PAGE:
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Brown Pelican Mystery - Why are they Starving on Oregon/Washington Coast?

 

Thousands of brown pelicans that summer on the Oregon Coast, and winter in sunny California are not going south these days...but why? Wildlife Center of the North rescued brown pelicans, fed the starving (once endangered) birds and have recently released them back to nature in good health. The center said the birds didn't used to stay on Oregon's beaches all year, but began doing so about three years ago. The pelicans were found washed up on the shore at a time when they should have been basking and feeding in California and Mexico during January and February 2010 (one of their favorite nesting spots in California is the Channel Islands National Marine Sanctuary.)

In 2009 California Fish and Game Commission voted unanimously to remove the California brown pelican from the state endangered species list for the first time ever that a delisting has occurred. The California brown pelican is the first species to fully recover in the close to 40 year history of the organization. It is still illegal to kill or harm a brown pelican in California, but the brown pelican was removed or de-listed due to recommendations that examined an increased breeding population on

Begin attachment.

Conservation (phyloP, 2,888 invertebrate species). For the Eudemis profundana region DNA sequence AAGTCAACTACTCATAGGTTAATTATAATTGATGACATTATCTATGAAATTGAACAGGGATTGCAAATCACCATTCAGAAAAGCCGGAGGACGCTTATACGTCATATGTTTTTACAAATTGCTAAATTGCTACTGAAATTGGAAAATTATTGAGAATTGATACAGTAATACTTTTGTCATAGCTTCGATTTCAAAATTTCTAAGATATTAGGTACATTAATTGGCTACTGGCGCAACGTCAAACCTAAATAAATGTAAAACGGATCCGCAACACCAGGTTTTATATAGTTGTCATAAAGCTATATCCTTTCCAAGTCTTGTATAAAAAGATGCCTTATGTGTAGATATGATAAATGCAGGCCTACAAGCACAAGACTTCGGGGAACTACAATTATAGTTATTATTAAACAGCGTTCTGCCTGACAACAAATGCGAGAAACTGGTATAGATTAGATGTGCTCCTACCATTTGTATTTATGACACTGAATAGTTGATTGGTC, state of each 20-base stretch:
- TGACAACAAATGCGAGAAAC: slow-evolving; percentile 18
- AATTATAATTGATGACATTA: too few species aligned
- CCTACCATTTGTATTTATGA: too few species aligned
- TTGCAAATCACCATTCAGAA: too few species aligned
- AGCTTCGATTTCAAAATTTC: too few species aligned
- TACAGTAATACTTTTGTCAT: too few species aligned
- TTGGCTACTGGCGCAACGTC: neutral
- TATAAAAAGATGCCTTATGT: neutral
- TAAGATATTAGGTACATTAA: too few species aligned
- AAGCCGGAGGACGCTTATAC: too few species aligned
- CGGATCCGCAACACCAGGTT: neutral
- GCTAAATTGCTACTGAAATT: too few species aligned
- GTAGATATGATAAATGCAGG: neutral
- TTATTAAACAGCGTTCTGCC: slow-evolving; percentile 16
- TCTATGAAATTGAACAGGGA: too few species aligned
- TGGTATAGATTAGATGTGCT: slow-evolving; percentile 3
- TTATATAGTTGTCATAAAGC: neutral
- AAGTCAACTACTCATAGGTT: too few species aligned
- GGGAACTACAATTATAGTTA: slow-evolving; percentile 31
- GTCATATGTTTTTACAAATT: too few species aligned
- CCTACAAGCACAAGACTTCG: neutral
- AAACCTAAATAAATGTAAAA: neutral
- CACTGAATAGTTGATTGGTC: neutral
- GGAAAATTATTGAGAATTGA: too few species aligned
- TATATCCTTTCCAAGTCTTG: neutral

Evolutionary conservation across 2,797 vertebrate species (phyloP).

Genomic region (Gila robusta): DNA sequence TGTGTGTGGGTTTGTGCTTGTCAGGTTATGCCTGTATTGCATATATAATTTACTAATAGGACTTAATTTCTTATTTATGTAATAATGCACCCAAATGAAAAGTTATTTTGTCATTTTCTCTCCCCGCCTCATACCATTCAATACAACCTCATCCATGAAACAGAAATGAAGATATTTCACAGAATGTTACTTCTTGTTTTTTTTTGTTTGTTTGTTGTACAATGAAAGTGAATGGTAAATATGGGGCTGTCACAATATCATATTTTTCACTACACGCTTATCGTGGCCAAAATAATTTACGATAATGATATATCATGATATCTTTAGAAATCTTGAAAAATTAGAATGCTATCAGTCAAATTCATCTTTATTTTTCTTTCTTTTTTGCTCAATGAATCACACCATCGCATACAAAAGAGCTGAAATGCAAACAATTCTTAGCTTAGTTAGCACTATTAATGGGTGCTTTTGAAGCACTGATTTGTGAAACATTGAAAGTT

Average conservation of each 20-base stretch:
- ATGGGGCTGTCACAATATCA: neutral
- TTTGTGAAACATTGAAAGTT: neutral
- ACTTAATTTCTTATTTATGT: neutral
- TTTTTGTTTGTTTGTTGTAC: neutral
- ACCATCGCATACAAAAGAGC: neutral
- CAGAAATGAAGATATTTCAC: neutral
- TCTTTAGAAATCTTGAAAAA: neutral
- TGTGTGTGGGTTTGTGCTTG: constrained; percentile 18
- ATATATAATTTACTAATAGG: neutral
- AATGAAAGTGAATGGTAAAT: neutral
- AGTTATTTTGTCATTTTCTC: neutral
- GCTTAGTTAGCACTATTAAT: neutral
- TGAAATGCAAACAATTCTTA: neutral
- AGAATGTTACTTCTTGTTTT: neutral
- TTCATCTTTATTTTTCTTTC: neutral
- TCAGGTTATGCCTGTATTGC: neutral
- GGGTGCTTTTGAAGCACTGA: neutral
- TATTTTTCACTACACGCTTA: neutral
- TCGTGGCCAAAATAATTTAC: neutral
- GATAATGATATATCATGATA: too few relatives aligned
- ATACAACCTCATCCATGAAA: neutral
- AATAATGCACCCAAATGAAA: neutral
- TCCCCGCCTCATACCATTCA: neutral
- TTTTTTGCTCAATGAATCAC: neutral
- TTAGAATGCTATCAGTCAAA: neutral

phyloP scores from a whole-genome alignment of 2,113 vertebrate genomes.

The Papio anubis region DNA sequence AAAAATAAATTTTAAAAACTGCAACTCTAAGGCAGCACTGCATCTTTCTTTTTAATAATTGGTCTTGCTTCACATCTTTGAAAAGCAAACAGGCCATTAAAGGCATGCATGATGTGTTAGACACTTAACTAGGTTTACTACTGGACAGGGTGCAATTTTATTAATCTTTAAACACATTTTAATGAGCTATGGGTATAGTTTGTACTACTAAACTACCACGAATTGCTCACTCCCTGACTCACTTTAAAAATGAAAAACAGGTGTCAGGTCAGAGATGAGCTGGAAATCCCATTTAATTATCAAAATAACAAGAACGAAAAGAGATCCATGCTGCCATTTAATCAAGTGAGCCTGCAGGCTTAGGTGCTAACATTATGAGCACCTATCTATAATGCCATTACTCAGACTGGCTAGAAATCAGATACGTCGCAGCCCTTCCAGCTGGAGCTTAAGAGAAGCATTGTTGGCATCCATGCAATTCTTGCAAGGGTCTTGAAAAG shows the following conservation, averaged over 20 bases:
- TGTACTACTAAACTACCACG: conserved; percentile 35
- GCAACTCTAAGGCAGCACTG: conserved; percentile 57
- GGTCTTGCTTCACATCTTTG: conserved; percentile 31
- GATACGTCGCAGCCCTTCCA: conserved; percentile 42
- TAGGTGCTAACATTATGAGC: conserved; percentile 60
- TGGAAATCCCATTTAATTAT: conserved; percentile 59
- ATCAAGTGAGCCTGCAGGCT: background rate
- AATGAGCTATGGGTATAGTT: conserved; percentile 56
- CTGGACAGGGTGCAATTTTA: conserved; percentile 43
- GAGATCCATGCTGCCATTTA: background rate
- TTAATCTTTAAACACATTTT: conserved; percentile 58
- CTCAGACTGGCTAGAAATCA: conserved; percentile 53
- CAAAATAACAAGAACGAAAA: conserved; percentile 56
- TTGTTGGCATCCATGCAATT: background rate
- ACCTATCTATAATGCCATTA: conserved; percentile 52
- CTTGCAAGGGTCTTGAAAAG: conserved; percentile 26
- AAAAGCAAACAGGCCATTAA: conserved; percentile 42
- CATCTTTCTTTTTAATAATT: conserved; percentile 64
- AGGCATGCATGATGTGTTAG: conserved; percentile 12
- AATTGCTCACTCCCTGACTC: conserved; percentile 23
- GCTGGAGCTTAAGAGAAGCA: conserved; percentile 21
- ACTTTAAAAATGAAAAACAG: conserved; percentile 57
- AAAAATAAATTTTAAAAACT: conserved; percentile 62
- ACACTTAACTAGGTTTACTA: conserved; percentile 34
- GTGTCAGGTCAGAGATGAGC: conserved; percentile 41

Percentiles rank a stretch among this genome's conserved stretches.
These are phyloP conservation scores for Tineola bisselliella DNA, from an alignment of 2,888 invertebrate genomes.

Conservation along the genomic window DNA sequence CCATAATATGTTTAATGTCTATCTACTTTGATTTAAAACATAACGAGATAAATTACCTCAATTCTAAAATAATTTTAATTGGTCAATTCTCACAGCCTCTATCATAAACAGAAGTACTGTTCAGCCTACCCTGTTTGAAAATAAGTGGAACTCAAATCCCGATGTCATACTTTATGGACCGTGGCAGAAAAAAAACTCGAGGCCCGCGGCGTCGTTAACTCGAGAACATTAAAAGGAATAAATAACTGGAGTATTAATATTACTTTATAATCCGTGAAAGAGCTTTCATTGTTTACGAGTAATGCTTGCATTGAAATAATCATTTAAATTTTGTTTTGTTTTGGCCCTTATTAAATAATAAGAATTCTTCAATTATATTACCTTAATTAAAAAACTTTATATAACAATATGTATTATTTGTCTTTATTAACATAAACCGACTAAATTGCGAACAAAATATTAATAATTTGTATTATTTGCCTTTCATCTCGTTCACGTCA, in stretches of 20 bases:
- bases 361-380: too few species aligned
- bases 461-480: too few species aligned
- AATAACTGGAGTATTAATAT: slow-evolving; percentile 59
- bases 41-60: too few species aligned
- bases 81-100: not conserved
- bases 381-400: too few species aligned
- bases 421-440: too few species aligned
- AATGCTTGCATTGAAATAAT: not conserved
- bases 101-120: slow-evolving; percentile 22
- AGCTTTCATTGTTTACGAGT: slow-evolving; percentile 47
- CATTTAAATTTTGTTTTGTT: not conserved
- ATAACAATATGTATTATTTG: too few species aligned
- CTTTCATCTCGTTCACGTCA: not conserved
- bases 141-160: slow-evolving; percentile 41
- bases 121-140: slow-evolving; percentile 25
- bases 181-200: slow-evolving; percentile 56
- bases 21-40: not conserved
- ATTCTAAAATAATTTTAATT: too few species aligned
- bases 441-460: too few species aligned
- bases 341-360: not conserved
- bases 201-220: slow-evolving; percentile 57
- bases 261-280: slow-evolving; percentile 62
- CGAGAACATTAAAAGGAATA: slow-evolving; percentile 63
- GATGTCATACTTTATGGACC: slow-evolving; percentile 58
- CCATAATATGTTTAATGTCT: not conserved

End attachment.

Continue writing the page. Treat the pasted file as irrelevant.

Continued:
Anacapa Island's West Anacapa Island in the Channel Islands, expansion of breeding pairs on Santa Barbara Island, increased productivity and fledgling numbers, and the fact that nesting sites are under generally-protective National Park Service (NPS) ownership or management. In spite of known threats, the breeding population of brown pelicans in California has increased substantially in recent years.

Pelicans eat half their weight in food, with a grown adult consuming around three pounds of fish per day. So what's happening to make these birds lose weight and become ill? Is the fish supply diminished? Is the weather providing confusion? Are their flight patterns being disturbed by the toxic soup of microwave and other manmade emitting frequency signals? No one knows the definitive answer. If you want to help feed the birds, you can make donations...more information is available at coastwildlife.org.

 

 

 

 


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